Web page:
Air zone ‘ ben­e­fi­cial to safety’

US urged not to send out sig­nals that could fuel Ja­pan’s wrong­do­ing

China Daily (Hong Kong) - - FRONT PAGE - By PU ZHENDONG in Bei­jing and CAI HONG in Tokyo

China’s air de­fense iden­ti­fi­ca­tion zone in the East China Sea pro­motes “safety in­stead of dan­ger, co­op­er­a­tion in­stead of con­fronta­tion”, offi cials said in re­sponse to op­po­si­tion from Ja­pan and the United States.

Min­istry of Na­tional De­fense spokesman Geng Yan­sheng said on Tues­day that Ja­pan needs to re­flect on its own ac­tions and cor­rect its mis­takes, while other par­ties should speak and act cau­tiously in or­der not to send sig­nals that could fuel Tokyo’s wrong­do­ing. He made the re­marks af­ter Ja­panese Prime Min­is­ter Shinzo Abe said on Tues­day that Tokyo and Wash­ing­ton confi rmed their co­op­er­a­tion on how to han­dle the air zone dur­ing talks with vis­it­ing US Vice- Pres­i­dent Joe Bi­den.

Bi­den called China’s air zone “an at­tempt to uni­lat­er­ally change the sta­tus quo” and said that he will raise US con­cerns when meet­ing with Pres­i­dent Xi Jin­ping later this week in Bei­jing.

He said the dec­la­ra­tion of the zone has raised re­gional ten­sions and in­creased the risk of ac­ci­dents and mis­cal­cu­la­tion.

‘‘ China has pro­posed sin­cere di­a­logue to dis­cuss avi­a­tion se­cu­rity in the over­lap­ping air de­fense iden­ti­fi­ca­tion zones. We hope Tokyo will make prac­ti­cal ef­forts to stop fric­tion and con­trib­ute to re­gional sta­bil­ity.”

HONG LEI

FOR­EIGN MIN­ISTRY SPOKESMAN

Geng said Tokyo is not qual­i­fied to make re­marks about China’s “rea­son­able and law­ful” es­tab­lish­ment of the zone, since it has been stir­ring trou­ble in ter­ri­to­rial dis­putes.

Geng said the Chi­nese mil­i­tary is de­ter­mined and ca­pa­ble of con­duct­ing ef­fec­tive su­per­vi­sion of the zone.

For­eign Min­istry spokesman Hong Lei said that China is not the one that has ag­gra­vated ten­sions and that China ob­jects that cer­tain coun­tries are seiz­ing and ex­ag­ger­at­ing the mat­ter for their own in­ter­est.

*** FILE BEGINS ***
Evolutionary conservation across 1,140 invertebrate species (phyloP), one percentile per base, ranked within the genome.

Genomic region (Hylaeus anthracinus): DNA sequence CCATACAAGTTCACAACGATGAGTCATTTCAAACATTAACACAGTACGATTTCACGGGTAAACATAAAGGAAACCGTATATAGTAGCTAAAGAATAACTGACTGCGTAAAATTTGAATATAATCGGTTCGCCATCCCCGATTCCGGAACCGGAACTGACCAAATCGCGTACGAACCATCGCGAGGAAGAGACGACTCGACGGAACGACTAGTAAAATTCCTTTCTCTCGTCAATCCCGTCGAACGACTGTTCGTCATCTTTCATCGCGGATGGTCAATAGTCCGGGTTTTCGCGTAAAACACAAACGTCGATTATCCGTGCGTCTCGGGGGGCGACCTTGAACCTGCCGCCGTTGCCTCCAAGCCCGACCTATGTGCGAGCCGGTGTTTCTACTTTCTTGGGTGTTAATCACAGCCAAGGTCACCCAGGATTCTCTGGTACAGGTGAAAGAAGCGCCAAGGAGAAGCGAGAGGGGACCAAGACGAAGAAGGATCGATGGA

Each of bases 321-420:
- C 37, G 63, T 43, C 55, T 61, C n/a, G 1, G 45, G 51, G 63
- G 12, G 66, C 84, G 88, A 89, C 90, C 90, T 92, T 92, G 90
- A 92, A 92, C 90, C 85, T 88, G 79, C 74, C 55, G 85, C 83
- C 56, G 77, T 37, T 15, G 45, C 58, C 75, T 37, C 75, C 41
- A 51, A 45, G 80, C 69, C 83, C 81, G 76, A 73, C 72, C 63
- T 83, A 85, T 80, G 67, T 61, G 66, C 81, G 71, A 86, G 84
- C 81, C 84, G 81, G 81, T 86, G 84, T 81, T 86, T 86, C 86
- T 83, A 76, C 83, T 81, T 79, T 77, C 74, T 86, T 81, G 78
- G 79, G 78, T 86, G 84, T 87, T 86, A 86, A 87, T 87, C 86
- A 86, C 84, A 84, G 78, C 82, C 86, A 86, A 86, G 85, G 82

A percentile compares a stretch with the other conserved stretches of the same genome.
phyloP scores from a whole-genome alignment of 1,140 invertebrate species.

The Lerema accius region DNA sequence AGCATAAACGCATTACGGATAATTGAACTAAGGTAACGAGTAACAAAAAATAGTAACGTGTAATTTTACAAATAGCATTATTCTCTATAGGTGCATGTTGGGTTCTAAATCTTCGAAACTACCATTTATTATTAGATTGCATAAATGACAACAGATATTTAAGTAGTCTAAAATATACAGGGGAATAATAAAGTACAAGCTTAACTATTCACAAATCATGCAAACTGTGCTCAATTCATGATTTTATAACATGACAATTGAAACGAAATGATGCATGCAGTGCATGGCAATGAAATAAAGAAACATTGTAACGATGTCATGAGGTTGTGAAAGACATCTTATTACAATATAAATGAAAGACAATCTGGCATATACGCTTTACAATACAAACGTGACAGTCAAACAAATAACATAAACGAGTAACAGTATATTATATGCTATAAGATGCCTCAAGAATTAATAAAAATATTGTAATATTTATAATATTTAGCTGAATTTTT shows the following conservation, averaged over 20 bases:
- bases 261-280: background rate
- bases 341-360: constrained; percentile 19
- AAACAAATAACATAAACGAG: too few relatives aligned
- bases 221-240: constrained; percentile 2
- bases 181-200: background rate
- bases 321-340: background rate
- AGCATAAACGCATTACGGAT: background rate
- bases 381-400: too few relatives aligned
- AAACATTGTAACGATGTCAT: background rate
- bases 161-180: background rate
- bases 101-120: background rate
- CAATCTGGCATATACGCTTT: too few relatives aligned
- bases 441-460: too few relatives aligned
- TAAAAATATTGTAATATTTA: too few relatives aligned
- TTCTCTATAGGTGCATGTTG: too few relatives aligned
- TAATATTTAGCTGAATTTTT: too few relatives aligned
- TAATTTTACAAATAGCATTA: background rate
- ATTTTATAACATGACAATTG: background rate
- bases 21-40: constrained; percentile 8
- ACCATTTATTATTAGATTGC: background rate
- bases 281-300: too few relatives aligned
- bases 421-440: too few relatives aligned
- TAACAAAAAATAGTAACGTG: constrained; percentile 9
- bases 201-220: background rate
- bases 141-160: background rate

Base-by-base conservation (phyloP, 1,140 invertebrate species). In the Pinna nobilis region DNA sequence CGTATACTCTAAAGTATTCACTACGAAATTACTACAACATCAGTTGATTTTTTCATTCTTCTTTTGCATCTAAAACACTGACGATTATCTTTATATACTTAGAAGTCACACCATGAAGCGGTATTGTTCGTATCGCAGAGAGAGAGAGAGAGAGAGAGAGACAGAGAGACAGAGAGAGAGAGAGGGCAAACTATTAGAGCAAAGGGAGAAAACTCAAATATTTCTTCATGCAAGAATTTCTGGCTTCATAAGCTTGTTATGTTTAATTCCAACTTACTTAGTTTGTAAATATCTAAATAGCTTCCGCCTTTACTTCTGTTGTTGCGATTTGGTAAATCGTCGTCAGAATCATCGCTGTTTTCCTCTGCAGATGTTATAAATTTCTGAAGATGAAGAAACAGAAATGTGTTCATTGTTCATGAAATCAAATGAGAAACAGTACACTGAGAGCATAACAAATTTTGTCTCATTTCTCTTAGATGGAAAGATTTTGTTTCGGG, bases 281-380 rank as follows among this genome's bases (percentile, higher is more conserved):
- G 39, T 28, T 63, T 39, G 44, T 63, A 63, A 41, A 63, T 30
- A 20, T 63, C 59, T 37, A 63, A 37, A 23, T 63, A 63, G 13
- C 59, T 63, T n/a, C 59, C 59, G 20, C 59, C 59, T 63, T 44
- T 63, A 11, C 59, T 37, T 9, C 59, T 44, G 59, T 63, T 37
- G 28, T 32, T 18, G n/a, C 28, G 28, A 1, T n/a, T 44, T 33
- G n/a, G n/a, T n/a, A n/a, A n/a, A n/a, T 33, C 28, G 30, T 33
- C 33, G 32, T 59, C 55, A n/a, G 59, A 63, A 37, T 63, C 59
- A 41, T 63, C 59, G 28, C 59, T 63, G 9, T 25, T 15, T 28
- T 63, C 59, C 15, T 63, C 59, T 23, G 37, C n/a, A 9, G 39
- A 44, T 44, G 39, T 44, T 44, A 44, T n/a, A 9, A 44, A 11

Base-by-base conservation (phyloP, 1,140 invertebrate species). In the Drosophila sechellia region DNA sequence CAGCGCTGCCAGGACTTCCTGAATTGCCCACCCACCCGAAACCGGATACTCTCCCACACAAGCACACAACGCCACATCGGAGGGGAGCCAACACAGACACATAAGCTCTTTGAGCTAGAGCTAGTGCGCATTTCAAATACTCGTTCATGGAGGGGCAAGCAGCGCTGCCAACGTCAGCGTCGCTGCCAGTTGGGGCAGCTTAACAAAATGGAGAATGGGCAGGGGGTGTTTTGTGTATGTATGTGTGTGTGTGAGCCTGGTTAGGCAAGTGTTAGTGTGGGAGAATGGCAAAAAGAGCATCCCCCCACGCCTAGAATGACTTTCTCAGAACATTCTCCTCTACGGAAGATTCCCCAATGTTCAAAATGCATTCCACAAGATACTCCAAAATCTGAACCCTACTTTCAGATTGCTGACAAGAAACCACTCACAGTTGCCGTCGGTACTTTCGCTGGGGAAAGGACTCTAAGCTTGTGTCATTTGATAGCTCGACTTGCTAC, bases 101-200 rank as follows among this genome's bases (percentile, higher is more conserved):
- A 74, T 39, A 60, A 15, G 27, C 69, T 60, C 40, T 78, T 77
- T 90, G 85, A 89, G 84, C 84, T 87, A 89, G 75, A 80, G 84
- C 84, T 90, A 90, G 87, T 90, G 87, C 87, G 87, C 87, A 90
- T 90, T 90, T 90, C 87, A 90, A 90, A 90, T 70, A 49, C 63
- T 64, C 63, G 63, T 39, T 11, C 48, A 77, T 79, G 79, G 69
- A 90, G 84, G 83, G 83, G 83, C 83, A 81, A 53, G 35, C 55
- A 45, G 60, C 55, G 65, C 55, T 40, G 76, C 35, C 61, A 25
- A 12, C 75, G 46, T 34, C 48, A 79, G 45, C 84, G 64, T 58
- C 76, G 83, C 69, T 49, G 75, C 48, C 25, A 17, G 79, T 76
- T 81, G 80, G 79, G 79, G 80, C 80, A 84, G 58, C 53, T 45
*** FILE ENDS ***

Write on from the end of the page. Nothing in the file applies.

“China has pro­posed sin­cere di­a­logue to dis­cuss avi­a­tion se­cu­rity in the over­lap­ping air de­fense iden­ti­fi­ca­tion zones. We hope Tokyo will make prac­ti­cal ef­forts to stop fric­tion and con­trib­ute to re­gional sta­bil­ity,” Hong said.

Bi­den ar­rived in Tokyo late on Mon­day. His week­long trip in East Asia will also take him to China and South Korea.

Ex­perts said that the is­sue may over­shadow the US in­ten­tion of fo­cus­ing on eco­nomic af­fairs.

Jin Can­rong, a pro­fes­sor of in­ter­na­tional stud­ies at Ren­min Univer­sity of China, said the ab­sence of a joint state­ment, which was pur­sued by Tokyo, showed that Wash­ing­ton is now lead­ing the cur­rent sit­u­a­tion and is un­will­ing to be hi­jacked by the Ja­panese agenda.

Wash­ing­ton’s pol­icy re­gard­ing this is­sue shows its diplo­matic pragmatism, Jin said.

“Po­lit­i­cally, the White House ob­jects to the zone. Mil­i­tar­ily, the Pen­tagon not only ob­jects to it, but is also try­ing to seek a break­through. But on the civil­ian level, the US wants to co­op­er­ate with China in or­der to avoid eco­nomic dam­age,” he said.

Niu Xinchun, a se­nior ex­pert at the China In­sti­tutes of Con­tem­po­rary In­ter­na­tional Re­la­tions, said that the US and Ja­pan have over­lap­ping in­ter­ests in terms of their dis­con­tent with China’s air zone.

“Wash­ing­ton is afraid that its free nav­i­ga­tion in the Asi­aPa­cific re­gion might be af­fected by the zone. Af­ter all, US naval and air forces have en­joyed free pas­sage for the past three decades,” Niu said.

“How­ever, Wash­ing­ton dis­agrees with Tokyo in play­ing up re­gional ten­sions by ex­ag­ger­at­ing the threat of the zone, which in fact has been an in­ter­na­tional prac­tice,” he added.

Hong also called for world un­der­stand­ing and co­op­er­a­tion re­gard­ing China’s des­ig­na­tion, say­ing the zone, in line with in­ter­na­tional law and not tar­get­ing any spe­cific coun­try, will not af­fect the free­dom of flight in the airspace.

So far, more than 55 air­lines from 19 coun­tries and three re­gions have re­ported their flight plans to the Chi­nese au­thor­i­ties, ac­cord­ing to the spokesman.

Bi­den called on Bei­jing and Tokyo to es­tab­lish cri­sis­man­age­ment and con­fi­dence­build­ing mea­sures to lower ten­sions.

“I will reaf­firm the strength of our al­liance com­mit­ments and em­pha­size the im­por­tance of avoid­ing ac­tions that could un­der­mine peace, se­cu­rity and pros­per­ity in the re­gion,” Bi­den told the Ja­panese news­pa­per Asahi Shim­bun ahead of the tour.

One day ear­lier, the US Navy dis­patched its first ad­vanced P-8 Po­sei­don pa­trol air­craft to Ok­i­nawa, Ja­pan, the start of a de­ploy­ment that will up­grade Wash­ing­ton’s abil­ity to hunt sub­marines and other ves­sels, Reuters said.

Since Bei­jing an­nounced the zone in late Novem­ber, Tokyo, Seoul and Wash­ing­ton have all sent mil­i­tary or para­mil­i­tary planes through it in shows of de­fi­ance. Chen Jia and Mo Jingxi con­trib­uted to this story. Con­tact the writ­ers at puzhen­dong@chi­nadaily.com.cn and cai­hong@chi­nadaily.com.cn

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